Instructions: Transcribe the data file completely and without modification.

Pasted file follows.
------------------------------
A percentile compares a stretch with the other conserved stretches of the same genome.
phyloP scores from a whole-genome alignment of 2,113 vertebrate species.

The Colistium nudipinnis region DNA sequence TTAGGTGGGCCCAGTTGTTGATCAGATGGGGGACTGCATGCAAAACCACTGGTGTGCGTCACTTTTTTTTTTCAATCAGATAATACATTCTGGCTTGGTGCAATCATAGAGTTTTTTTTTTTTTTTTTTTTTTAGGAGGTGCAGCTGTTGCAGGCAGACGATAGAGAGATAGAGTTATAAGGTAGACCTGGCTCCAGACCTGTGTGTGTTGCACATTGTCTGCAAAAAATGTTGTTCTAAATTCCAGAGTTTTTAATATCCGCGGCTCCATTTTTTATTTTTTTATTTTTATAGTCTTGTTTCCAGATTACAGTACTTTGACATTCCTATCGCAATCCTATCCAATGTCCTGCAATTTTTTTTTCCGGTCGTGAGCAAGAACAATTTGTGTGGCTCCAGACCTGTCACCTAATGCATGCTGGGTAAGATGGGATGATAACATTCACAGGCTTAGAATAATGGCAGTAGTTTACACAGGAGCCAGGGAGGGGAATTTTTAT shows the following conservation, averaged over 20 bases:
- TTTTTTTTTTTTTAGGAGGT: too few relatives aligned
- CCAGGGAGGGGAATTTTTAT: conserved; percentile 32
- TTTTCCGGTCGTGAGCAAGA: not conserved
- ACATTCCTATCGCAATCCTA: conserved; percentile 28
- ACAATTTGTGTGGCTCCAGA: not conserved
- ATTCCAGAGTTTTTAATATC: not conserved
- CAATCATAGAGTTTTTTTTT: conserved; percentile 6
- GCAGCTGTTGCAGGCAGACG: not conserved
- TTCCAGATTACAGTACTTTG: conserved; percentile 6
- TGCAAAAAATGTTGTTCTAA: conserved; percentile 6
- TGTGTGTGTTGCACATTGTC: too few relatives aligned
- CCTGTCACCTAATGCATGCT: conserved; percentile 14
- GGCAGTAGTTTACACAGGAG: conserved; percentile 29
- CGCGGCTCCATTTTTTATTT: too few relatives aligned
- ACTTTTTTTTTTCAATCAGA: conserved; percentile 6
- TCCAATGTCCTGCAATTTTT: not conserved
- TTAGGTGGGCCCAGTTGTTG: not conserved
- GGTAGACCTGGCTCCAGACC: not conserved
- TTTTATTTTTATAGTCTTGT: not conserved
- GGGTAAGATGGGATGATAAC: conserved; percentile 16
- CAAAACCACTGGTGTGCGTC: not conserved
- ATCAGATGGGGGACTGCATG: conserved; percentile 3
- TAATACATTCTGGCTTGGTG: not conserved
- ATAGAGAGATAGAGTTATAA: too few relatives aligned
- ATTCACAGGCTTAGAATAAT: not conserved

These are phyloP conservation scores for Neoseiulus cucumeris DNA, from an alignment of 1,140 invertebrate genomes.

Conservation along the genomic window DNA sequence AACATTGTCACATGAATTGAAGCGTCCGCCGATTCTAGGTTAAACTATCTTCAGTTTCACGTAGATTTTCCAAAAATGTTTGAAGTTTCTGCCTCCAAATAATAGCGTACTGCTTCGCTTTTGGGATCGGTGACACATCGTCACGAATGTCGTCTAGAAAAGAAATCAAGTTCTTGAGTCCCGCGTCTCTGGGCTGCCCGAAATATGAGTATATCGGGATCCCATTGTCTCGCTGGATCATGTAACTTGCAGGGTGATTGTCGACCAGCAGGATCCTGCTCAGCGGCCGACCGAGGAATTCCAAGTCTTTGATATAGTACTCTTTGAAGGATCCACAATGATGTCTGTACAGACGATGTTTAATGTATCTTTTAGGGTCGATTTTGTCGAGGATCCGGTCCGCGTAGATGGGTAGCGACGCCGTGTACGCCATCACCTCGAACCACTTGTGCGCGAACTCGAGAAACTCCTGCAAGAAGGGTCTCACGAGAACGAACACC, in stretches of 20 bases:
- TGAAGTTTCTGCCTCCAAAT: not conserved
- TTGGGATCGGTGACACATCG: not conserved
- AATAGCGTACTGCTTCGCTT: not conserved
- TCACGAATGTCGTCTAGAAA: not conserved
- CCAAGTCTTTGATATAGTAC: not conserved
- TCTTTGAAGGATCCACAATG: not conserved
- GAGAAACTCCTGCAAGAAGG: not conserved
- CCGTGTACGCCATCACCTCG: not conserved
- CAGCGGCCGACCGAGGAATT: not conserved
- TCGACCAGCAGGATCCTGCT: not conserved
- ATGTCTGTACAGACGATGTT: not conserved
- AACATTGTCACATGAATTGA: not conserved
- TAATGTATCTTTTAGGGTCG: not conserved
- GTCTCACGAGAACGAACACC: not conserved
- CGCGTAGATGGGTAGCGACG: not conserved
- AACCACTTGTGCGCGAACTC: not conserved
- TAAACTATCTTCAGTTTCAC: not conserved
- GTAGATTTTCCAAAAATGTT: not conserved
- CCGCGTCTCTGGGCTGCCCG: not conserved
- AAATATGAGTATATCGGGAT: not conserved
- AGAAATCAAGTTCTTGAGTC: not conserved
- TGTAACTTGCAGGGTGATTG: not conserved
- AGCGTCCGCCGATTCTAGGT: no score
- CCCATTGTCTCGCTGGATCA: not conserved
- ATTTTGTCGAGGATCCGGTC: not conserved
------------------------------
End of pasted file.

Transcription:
A percentile compares a stretch with the other conserved stretches of the same genome.
phyloP scores from a whole-genome alignment of 2,113 vertebrate species.

The Colistium nudipinnis region DNA sequence TTAGGTGGGCCCAGTTGTTGATCAGATGGGGGACTGCATGCAAAACCACTGGTGTGCGTCACTTTTTTTTTTCAATCAGATAATACATTCTGGCTTGGTGCAATCATAGAGTTTTTTTTTTTTTTTTTTTTTTAGGAGGTGCAGCTGTTGCAGGCAGACGATAGAGAGATAGAGTTATAAGGTAGACCTGGCTCCAGACCTGTGTGTGTTGCACATTGTCTGCAAAAAATGTTGTTCTAAATTCCAGAGTTTTTAATATCCGCGGCTCCATTTTTTATTTTTTTATTTTTATAGTCTTGTTTCCAGATTACAGTACTTTGACATTCCTATCGCAATCCTATCCAATGTCCTGCAATTTTTTTTTCCGGTCGTGAGCAAGAACAATTTGTGTGGCTCCAGACCTGTCACCTAATGCATGCTGGGTAAGATGGGATGATAACATTCACAGGCTTAGAATAATGGCAGTAGTTTACACAGGAGCCAGGGAGGGGAATTTTTAT shows the following conservation, averaged over 20 bases:
- TTTTTTTTTTTTTAGGAGGT: too few relatives aligned
- CCAGGGAGGGGAATTTTTAT: conserved; percentile 32
- TTTTCCGGTCGTGAGCAAGA: not conserved
- ACATTCCTATCGCAATCCTA: conserved; percentile 28
- ACAATTTGTGTGGCTCCAGA: not conserved
- ATTCCAGAGTTTTTAATATC: not conserved
- CAATCATAGAGTTTTTTTTT: conserved; percentile 6
- GCAGCTGTTGCAGGCAGACG: not conserved
- TTCCAGATTACAGTACTTTG: conserved; percentile 6
- TGCAAAAAATGTTGTTCTAA: conserved; percentile 6
- TGTGTGTGTTGCACATTGTC: too few relatives aligned
- CCTGTCACCTAATGCATGCT: conserved; percentile 14
- GGCAGTAGTTTACACAGGAG: conserved; percentile 29
- CGCGGCTCCATTTTTTATTT: too few relatives aligned
- ACTTTTTTTTTTCAATCAGA: conserved; percentile 6
- TCCAATGTCCTGCAATTTTT: not conserved
- TTAGGTGGGCCCAGTTGTTG: not conserved
- GGTAGACCTGGCTCCAGACC: not conserved
- TTTTATTTTTATAGTCTTGT: not conserved
- GGGTAAGATGGGATGATAAC: conserved; percentile 16
- CAAAACCACTGGTGTGCGTC: not conserved
- ATCAGATGGGGGACTGCATG: conserved; percentile 3
- TAATACATTCTGGCTTGGTG: not conserved
- ATAGAGAGATAGAGTTATAA: too few relatives aligned
- ATTCACAGGCTTAGAATAAT: not conserved

These are phyloP conservation scores for Neoseiulus cucumeris DNA, from an alignment of 1,140 invertebrate genomes.

Conservation along the genomic window DNA sequence AACATTGTCACATGAATTGAAGCGTCCGCCGATTCTAGGTTAAACTATCTTCAGTTTCACGTAGATTTTCCAAAAATGTTTGAAGTTTCTGCCTCCAAATAATAGCGTACTGCTTCGCTTTTGGGATCGGTGACACATCGTCACGAATGTCGTCTAGAAAAGAAATCAAGTTCTTGAGTCCCGCGTCTCTGGGCTGCCCGAAATATGAGTATATCGGGATCCCATTGTCTCGCTGGATCATGTAACTTGCAGGGTGATTGTCGACCAGCAGGATCCTGCTCAGCGGCCGACCGAGGAATTCCAAGTCTTTGATATAGTACTCTTTGAAGGATCCACAATGATGTCTGTACAGACGATGTTTAATGTATCTTTTAGGGTCGATTTTGTCGAGGATCCGGTCCGCGTAGATGGGTAGCGACGCCGTGTACGCCATCACCTCGAACCACTTGTGCGCGAACTCGAGAAACTCCTGCAAGAAGGGTCTCACGAGAACGAACACC, in stretches of 20 bases:
- TGAAGTTTCTGCCTCCAAAT: not conserved
- TTGGGATCGGTGACACATCG: not conserved
- AATAGCGTACTGCTTCGCTT: not conserved
- TCACGAATGTCGTCTAGAAA: not conserved
- CCAAGTCTTTGATATAGTAC: not conserved
- TCTTTGAAGGATCCACAATG: not conserved
- GAGAAACTCCTGCAAGAAGG: not conserved
- CCGTGTACGCCATCACCTCG: not conserved
- CAGCGGCCGACCGAGGAATT: not conserved
- TCGACCAGCAGGATCCTGCT: not conserved
- ATGTCTGTACAGACGATGTT: not conserved
- AACATTGTCACATGAATTGA: not conserved
- TAATGTATCTTTTAGGGTCG: not conserved
- GTCTCACGAGAACGAACACC: not conserved
- CGCGTAGATGGGTAGCGACG: not conserved
- AACCACTTGTGCGCGAACTC: not conserved
- TAAACTATCTTCAGTTTCAC: not conserved
- GTAGATTTTCCAAAAATGTT: not conserved
- CCGCGTCTCTGGGCTGCCCG: not conserved
- AAATATGAGTATATCGGGAT: not conserved
- AGAAATCAAGTTCTTGAGTC: not conserved
- TGTAACTTGCAGGGTGATTG: not conserved
- AGCGTCCGCCGATTCTAGGT: no score
- CCCATTGTCTCGCTGGATCA: not conserved
- ATTTTGTCGAGGATCCGGTC: not conserved